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To the Editor: The report by Dr. Devanand and colleagues confirmed prior work (1, 2) but confused some terms and concepts. The authors cited evidence (2) that "impaired olfactory detection has been observed in first-degree relatives of patients with Alzheimer’s disease" (p. 1399). In fact, the study to which they referred demonstrated significantly reduced olfactory identification scores, not odor detection scores, in these relatives. A prior study (1) noted impaired odor identification at the earliest phase of Alzheimer’s disease but intact detection until at least moderate disease progression. This means that a patient with early Alzheimer’s disease or someone who has preclinical Alzheimer’s disease (is at risk) may have an impaired ability to choose the correct name of an odorant but can smell the presence of that odor as well as any age-matched comparison subject. Because these patients can detect odors normally, they probably report no problem smelling. Thus, their negative response to the question about problems smelling does not relate to their reduced ability to name odorants; this cannot, then, be considered anosognosia.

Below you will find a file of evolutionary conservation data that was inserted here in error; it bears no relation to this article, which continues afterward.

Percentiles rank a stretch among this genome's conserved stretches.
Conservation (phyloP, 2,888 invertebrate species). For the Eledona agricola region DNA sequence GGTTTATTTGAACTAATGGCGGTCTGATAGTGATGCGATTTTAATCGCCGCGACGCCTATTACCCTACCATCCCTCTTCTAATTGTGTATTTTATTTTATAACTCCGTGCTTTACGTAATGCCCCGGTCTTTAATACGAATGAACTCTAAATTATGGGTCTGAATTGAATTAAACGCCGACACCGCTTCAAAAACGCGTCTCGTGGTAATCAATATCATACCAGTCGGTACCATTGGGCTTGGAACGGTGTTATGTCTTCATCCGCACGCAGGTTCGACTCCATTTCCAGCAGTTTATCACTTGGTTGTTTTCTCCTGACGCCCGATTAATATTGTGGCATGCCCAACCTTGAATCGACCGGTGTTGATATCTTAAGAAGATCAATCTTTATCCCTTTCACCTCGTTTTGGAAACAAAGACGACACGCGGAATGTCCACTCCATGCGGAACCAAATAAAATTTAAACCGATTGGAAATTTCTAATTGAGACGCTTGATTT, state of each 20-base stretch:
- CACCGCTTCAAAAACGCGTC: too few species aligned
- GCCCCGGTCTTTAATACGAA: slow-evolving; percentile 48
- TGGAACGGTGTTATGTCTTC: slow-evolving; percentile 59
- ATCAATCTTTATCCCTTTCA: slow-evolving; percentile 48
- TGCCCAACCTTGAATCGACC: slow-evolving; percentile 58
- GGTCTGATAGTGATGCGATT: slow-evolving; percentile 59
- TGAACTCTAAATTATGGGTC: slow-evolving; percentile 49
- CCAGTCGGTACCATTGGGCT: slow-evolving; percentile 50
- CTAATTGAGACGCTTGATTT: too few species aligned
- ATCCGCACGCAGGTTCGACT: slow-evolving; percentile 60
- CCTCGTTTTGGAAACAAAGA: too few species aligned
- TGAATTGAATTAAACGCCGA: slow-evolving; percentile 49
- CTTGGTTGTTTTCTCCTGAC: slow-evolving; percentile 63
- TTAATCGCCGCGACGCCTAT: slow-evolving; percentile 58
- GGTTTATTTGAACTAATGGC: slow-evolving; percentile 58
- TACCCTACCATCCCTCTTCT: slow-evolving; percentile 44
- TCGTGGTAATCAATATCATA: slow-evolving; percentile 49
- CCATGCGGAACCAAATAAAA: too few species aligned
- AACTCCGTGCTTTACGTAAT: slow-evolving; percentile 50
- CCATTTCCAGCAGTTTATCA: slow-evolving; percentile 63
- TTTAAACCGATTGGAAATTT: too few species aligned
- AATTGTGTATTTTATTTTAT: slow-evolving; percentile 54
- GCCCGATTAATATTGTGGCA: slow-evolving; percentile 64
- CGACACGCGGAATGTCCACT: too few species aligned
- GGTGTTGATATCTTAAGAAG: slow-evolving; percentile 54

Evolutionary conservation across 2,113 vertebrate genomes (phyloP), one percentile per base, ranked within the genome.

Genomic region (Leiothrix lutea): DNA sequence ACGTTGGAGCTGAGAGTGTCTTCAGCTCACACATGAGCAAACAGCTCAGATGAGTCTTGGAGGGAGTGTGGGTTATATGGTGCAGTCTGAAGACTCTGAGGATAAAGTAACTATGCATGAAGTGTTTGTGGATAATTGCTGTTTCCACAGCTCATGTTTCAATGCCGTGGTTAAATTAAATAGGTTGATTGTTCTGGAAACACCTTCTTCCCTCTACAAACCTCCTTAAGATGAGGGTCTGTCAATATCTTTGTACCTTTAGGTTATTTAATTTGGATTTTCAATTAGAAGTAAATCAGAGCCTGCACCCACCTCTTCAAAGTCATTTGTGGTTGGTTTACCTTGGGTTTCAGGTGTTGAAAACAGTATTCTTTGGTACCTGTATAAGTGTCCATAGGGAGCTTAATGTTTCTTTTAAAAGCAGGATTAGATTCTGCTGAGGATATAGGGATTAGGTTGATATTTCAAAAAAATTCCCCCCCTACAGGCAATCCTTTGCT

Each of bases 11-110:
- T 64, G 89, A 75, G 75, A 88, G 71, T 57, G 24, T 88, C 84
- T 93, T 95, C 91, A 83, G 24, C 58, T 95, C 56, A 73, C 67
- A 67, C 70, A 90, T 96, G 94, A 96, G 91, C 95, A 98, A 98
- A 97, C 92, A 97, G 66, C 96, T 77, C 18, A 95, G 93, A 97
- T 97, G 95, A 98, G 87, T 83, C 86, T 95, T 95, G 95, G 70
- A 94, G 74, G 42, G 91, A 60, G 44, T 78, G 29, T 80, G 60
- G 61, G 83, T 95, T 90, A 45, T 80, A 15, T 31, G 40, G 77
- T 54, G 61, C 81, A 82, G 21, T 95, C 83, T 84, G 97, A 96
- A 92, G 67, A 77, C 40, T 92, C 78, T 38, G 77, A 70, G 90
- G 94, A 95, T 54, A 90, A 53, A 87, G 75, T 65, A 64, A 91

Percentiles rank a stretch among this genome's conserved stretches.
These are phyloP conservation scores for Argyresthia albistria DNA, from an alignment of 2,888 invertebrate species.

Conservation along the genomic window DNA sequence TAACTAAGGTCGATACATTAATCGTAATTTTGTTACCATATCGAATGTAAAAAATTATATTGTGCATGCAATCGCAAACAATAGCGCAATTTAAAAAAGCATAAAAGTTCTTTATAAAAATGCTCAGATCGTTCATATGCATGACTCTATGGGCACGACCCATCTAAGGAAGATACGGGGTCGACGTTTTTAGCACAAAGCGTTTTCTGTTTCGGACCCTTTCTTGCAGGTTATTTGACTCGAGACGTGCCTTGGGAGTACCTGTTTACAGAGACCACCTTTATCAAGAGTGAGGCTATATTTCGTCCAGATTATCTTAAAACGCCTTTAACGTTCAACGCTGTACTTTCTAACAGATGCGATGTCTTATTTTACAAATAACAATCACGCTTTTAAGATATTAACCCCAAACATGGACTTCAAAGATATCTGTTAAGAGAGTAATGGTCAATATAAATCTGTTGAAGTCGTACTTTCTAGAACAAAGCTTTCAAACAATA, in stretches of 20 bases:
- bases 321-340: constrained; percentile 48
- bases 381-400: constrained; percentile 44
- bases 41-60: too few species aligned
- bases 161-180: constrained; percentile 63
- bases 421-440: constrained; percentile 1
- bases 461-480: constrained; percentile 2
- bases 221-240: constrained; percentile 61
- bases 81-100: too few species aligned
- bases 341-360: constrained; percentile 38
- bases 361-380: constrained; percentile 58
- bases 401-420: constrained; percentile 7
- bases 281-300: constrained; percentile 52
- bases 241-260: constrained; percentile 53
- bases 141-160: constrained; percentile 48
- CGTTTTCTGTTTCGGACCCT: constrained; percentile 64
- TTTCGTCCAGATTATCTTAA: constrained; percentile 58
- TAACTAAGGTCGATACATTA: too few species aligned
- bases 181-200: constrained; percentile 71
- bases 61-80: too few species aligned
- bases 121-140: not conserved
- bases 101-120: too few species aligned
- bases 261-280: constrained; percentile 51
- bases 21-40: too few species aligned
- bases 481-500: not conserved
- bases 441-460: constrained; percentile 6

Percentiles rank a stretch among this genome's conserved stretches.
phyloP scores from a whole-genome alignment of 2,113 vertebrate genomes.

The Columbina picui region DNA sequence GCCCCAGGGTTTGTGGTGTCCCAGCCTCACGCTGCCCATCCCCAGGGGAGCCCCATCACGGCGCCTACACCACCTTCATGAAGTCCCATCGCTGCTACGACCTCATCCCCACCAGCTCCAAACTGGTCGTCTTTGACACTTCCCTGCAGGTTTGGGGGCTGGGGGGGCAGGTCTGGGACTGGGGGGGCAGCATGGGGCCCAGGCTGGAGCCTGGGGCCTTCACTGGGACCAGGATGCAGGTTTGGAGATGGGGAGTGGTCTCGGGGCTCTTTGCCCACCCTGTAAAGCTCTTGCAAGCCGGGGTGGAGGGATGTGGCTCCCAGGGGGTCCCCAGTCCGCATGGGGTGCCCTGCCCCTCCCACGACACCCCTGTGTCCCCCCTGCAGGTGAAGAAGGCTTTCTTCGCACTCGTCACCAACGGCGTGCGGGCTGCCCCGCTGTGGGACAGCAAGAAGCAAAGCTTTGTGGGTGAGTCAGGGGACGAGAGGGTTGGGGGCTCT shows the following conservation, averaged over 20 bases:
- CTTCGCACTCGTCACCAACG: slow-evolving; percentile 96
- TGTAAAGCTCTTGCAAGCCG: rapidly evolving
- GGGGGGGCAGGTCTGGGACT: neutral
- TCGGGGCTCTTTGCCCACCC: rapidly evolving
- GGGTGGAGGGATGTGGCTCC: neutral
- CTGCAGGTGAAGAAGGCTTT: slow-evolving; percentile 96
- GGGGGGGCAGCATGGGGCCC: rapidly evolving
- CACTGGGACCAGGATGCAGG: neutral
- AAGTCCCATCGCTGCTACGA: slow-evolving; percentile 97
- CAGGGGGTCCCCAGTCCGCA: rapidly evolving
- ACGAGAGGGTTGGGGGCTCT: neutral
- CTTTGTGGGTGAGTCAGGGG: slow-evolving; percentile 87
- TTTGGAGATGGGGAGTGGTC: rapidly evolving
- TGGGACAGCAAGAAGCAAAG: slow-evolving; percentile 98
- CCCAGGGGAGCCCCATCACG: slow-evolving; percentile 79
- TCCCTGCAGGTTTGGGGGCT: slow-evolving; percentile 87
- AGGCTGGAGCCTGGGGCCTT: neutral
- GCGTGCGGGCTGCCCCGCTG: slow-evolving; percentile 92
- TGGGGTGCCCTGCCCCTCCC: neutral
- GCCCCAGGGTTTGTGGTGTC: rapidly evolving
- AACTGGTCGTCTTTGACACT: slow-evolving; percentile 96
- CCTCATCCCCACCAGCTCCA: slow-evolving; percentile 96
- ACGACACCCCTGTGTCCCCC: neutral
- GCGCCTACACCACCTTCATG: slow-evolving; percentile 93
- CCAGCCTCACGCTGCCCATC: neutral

The authors also supported their findings by noting a prior report of the lack of awareness of loss of smell in 74% of patients with Alzheimer’s disease compared to 8% of subjects with sinusitis (3). The latter ailment affects peripheral portions of the olfactory system, leading to diminished detection, which is likely to be perceived as loss of smell. Alzheimer’s disease patients, however, have damaged medial temporal lobes, leading to poor identification but no change in detection. In summary, the study by Dr. Devanand et al. mixed the "aromas" of apples and oranges.
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